Wednesday, August 28, 2013

Plan Bay Area: Urban Planning as a Form of 21st Century Illogical Dictatorship. Part 2

Part 2 is lawsuit galore. Barely two weeks after its acceptance by Bay area planning and transit agencies, Plan Bay Area was Sued From the Right and the Left!  Of course the myopic view of Sierra Club forces them to sue the Plan for daring support some highway transportation.  As I have demonstrated in my critique of the Plan, its emphasis on transit is totally wrong. Sierra Club wants more emphasis on top of emphasis on transit. It is quite clear to me that the title Lunatic Left is becoming a fundamental characterization.

Plan Bay Area: Urban Planning as a Form of 21st Century Illogical Dictatorship. Part 1

Part 1 by Wendell Cox explains why the well intentioned Plan Bay Area makes the wrong assumptions and picks the wrong solutions. As a result it barely makes the pollution targets they are after!  Sample estimates by Cox are shown the picture below.  Telling people what to do is not the way to do it.

Wednesday, August 21, 2013

The Next 100 MW Power Plant for Oahu

Gabriel El-Swaify, recent Masters graduate from the Department of Civil Engineering at UH-Manoa, describes his analysis leading to the best choice for "The Next 100 MW Power Plant on Oahu" that he conducted as part of his graduate study. I was the supervisor of this analysis.

Gabriel analyzed both renewable (e.g., wind) and traditional feedstock (e.g., coal) for power plants. He also accounted for land use (land acreage needed for the plant and its accessories) and long term maintenance as well as stand-by power requirements when renewable sources are not available.

Waste-to-energy and Geothermal power plants are among the best choices as explained in this installment of my O'lelo show PANOS 2050: Solutions for a Sustainable Hawaii.

Friday, August 9, 2013

Electric Vehicles Are Here to Stay. In Moderate Numbers.

The MIT Review titles the infographic below: Electric Vehicles are Here to Stay.

Yes, but the case for them is not particularly strong and their market penetration will be small for a very long time, for two big reasons.  One is EV's marginal environmental benefit. The infographic clearly shows that the big improvement comes when a gasoline-powered vehicle is converted to hybrid: Its emissions drop from 0.87 pounds of CO2 per mile to 0.57 pounds per mile. All the fuss to get to EV cuts CO2 down only to 0.54 pounds per mile (and probably leaves a much bigger problem with battery recycling at the end.) In addition this estimate does not likely account for all the charging infrastructure that is being installed from scratch.

The second reason is the affordable price of fuel, gasoline in particular. It will be priced at around $4 per gallon for a long time thanks to major forces that work against major price increases, such as:
  1. Hydraulic fracturing of fracking for natural gas extraction, which curbs the demand for oil by vast amounts. (In 2000 fracking yielded 1% of the natural gas production in the US. In 2010 it yielded 20% of the production. A breakneck acceleration in such a capital intensive industry thanks to my fellow Greek and father of fracking George Phydias Mitchell.)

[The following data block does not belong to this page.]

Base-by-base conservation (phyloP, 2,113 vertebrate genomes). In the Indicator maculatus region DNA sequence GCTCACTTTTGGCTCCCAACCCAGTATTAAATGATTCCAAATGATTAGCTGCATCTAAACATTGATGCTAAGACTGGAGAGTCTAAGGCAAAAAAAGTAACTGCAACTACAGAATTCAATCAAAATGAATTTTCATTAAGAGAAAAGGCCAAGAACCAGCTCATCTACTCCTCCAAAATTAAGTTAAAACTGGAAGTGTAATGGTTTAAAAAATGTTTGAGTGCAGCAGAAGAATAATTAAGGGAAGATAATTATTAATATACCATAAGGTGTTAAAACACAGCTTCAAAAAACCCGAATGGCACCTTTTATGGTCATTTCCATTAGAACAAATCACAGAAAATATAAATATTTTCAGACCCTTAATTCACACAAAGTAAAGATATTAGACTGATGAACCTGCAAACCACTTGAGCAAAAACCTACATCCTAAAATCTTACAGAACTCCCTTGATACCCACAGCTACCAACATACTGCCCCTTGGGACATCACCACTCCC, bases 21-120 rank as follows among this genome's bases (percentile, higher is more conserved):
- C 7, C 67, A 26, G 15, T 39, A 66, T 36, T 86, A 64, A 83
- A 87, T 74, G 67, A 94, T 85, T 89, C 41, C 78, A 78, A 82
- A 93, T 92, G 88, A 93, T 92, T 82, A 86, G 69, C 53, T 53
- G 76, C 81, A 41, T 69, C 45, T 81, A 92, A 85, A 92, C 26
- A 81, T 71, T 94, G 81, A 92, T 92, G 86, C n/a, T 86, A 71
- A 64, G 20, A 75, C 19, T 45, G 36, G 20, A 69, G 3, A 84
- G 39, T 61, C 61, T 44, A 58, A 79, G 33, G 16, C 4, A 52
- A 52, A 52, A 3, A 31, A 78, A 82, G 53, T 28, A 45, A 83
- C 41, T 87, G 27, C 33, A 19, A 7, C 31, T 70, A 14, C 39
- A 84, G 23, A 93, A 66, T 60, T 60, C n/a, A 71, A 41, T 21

2. Sustained oil prices in the $50 to $100 per barrel make expensive explorations affordable, so a healthy supply of oil will be available to satiate the increasing demands of the developing world.
  3. Substantially decreased demand for gasoline due to the popularity of high mpg vehicles (CAFE requirements and sales success of hybrids and plug-in hybrids; can't buy a Hummer anymore.)
  4. Less travel due to persistent high unemployment and mega economic downers such as debt, deficit, bankrupt cities and countries, and looming pension and health care social costs in the US.
  5. Continued public and private investment in renewable sources of energy.

Friday, August 2, 2013

Light-Rail to Nowhere: Honolulu, Hawaii's Train Boondoggle

The Reason Foundation provides succinct coverage of Honolulu rail. It is, of course, about politics, development and money. Lots of money. Only the gullible and the railigious believe that heavy rail from the middle of ag land to a shopping center will have any traffic relief.

Panos Prevedouros, one of the state's leading transportation experts, says the rail plan that the feds approved will siphon off state funding for the area's bus system. The project's own report, which Prevedouros says is filled with overly optimistic estimates of rail ridership, still shows that Honolulu's congestion will be worse in the future with rail. “The point of doing any cost effectiveness type of analysis is out of the window,” says Panos, “the benefits are not there.”

The Ninth Circuit Court of Appeals has ordered an expedited hearing for the federal rail lawsuit on August 15th.

Watch the well-made 8 minute video by Sharif Matar.